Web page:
So, you are talking expensive people in their mid 40's to mid 50's to get the job done.

        Guess who were the first people let go or offered early retirement packages, to improve the profit-per-employee ratio for EDS to get the highest valuation in the acquisition by HP? Guess who were let go or offered early retirement as "cost reduction" measures in the four or five rounds of that HP has gone through since then?

        It's a doable job, but I don't know of a company in the EDS (HPE now) or IBM Global Services space right now that wouldn't just start over an "fix business rules problems as they come up", rather than providing an equivalent (but now web based) system. I don't know experienced people in either of those two, since they've jettisoned all their expensive (talented) old people and replaced them with cheap (untalented) recent grads or offshoring.

        If you think that's an unfair comparison on talent ... if you were a talented college grad, would *you* go to work at a company which is in the throes of a 30,000+ person layoff (something IBM did earlier this year, BTW: HP is a "late bloomer"), and in the process of spinning out the division you'd be working in? Or would you take that offer from Uber/Facebook/Twitter/Google/[anyone but IBM or HP] instead?

        They are likely going to have to hire someone and PM it themselves. States are notoriously bad at that (and at spending money on their own people, as opposed to being willing to spend a lot of money on a contractor company) -- look at how Oregon and Oracle are arguing about the [still] nonfunctional Oregon State Healthcare Exchange to see what comes of hiring your own [unqualified] PM and "doing it yourself".

        My cousin, Mark, could do it. Sadly, he is disabled now.

        I could do it; so could a dozen or so people I could name off the top of my head (Wes Peters, for one). Sadly, we are all sane now.

        They are pretty screwed; they are going to have to do a "second system syndrome" version of things, or settle with HP/HPE and pa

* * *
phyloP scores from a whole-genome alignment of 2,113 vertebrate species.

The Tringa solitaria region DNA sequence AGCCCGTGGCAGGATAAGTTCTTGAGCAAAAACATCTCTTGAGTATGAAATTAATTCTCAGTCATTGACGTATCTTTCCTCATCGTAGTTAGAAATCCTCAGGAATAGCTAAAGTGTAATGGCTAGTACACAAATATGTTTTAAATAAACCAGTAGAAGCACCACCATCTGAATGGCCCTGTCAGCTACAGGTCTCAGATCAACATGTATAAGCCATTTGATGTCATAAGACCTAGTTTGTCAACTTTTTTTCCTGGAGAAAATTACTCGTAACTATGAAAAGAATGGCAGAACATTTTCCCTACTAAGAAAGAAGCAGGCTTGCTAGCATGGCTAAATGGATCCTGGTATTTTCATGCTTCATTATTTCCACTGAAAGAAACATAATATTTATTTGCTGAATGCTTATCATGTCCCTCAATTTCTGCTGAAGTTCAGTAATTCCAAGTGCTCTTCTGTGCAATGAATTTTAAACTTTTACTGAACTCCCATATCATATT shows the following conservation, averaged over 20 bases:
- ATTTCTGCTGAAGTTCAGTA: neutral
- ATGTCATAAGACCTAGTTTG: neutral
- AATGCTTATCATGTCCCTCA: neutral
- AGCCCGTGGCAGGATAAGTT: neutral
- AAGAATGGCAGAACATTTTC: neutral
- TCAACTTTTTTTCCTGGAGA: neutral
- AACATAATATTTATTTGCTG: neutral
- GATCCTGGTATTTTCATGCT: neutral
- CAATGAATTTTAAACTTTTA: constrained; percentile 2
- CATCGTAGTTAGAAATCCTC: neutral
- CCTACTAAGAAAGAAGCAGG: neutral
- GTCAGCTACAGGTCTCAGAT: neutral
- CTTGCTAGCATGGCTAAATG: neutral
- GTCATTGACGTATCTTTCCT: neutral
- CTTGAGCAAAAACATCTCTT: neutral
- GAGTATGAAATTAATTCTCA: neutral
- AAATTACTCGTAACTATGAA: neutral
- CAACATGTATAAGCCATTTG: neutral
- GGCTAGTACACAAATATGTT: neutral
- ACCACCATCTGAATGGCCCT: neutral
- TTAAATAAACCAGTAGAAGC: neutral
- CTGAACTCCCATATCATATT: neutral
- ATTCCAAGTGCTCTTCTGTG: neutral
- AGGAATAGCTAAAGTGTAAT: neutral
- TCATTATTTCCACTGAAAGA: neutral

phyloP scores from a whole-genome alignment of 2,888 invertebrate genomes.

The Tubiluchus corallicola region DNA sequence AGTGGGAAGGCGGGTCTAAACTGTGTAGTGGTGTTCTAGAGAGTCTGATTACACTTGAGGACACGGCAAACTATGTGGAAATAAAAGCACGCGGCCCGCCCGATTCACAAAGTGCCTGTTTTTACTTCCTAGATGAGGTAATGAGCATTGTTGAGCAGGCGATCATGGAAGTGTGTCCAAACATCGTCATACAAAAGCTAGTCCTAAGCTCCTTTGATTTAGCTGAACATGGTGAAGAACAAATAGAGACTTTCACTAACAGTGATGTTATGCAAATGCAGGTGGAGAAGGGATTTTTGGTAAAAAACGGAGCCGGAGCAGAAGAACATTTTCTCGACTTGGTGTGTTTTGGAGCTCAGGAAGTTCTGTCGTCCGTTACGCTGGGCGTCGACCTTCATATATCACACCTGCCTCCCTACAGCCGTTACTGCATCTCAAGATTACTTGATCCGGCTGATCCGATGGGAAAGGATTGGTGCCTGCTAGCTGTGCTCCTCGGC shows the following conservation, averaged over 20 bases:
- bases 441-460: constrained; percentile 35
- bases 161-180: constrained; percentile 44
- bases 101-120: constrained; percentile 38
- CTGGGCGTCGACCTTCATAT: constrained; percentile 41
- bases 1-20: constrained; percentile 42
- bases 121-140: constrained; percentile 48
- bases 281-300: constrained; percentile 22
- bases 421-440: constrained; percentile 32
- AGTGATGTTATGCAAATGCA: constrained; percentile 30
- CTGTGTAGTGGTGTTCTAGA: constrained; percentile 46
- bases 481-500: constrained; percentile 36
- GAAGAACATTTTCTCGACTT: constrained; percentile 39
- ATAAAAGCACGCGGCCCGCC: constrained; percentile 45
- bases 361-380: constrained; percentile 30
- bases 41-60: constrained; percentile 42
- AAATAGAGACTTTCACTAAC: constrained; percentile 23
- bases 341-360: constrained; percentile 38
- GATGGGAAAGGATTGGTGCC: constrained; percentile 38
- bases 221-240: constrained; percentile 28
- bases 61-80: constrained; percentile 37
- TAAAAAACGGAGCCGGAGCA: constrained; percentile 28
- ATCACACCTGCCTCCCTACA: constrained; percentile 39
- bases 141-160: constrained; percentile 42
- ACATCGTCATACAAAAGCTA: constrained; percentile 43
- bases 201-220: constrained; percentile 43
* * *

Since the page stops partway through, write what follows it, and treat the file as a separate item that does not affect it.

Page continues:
• Maybe if Mark Hurd (aka "That greedy self-serving cunt") hadn't made most of the EDS staffers redundant (or just chased away by the horribly unethical/evil/greedy HR practices of HP) then they'd have still had the EDS staff with the skills to make the transition ?

          EDS was (for all its other faults) quite a good vendor agnostic service provider ... HP isn't .. EDS could have completed the project.

    • I have been involved in several mainframe migrations. It is hard, requires a lot of planning and testing but it is quite doable. Having said that if HP bid a price to do it and failed their is no "in all fairness", they signed up to do, got paid to do it, they are responsible to do it, their is no excuse of it was too hard! If it is too hard for them then they didn't do due diligence or executed poorly.
      • I have been involved in several mainframe migrations. It is hard, requires a lot of planning and testing but it is quite doable. Having said that if HP bid a price to do it and failed their is no "in all fairness", they signed up to do, got paid to do it, they are responsible to do it, their is no excuse of it was too hard! If it is too hard for them then they didn't do due diligence or executed poorly.

        I agree that from a technical standpoint, getting off the mainframe is (or should be) quite doable. The issues I've seen were mostly not technical.

        I'm conflicted, because, --let's face it-- I want to see HP burn in hell. Just pointing out that in my own experience the chances of success in this kind of endeavor are very small.

    • I've never dealt with a mainframe, so I'll take your word that they are very hard to get off of. What that tells me is to, "just say no" to any mainframe salesman. Stay on commodity hardware and Linux to preserve my autonomy.

    • Re:In all fairness (Score:4, Informative)

      by Major Blud ( 789630 ) on Monday September 21, 2015 @10:48PM (#50571663) Homepage

      "At 50 million bucks, why didn't they emulate the old machinery or port the code to an interpreter running on a modern system?"

      The hardware isn't an issue with IBM mainframes, even their newest Z-Series implementations are mostly backwards compatible with the 1960's era System/360. I'm pretty sure the cost of new hardware would have been cheaper than porting their software over to a completely new hardware platform and language.
      https://en.wikipedia.org/wiki/... [wikipedia.org]

      " But (reluctantly...) in all fairness, getting off the mainframe is very VERY difficult,"

      Having worked on well over a dozen projects to do just that, this post is 100% on-point, although my success rate has been much better, on projects that span half-a-decade :-) I'm working on one right now to port a COBOL/IMS system over to .NET and SQL Server that has been in the works for over 2 years.

      The hardware platform isn't the biggest hurdle (although expensive, it's bullet-proof reliable). The biggest challenges boil down to three things:

      1) Business rules coded in languages long considered obsolete (COBOL, JCL, IMS databases) by people who either retired or died decades ago.
      2) Data that has been severely polluted over the years, such has having fax numbers in an address field, lookup codes that have been deleted, (although the data remains in place, causing broken referential integrity), etc etc.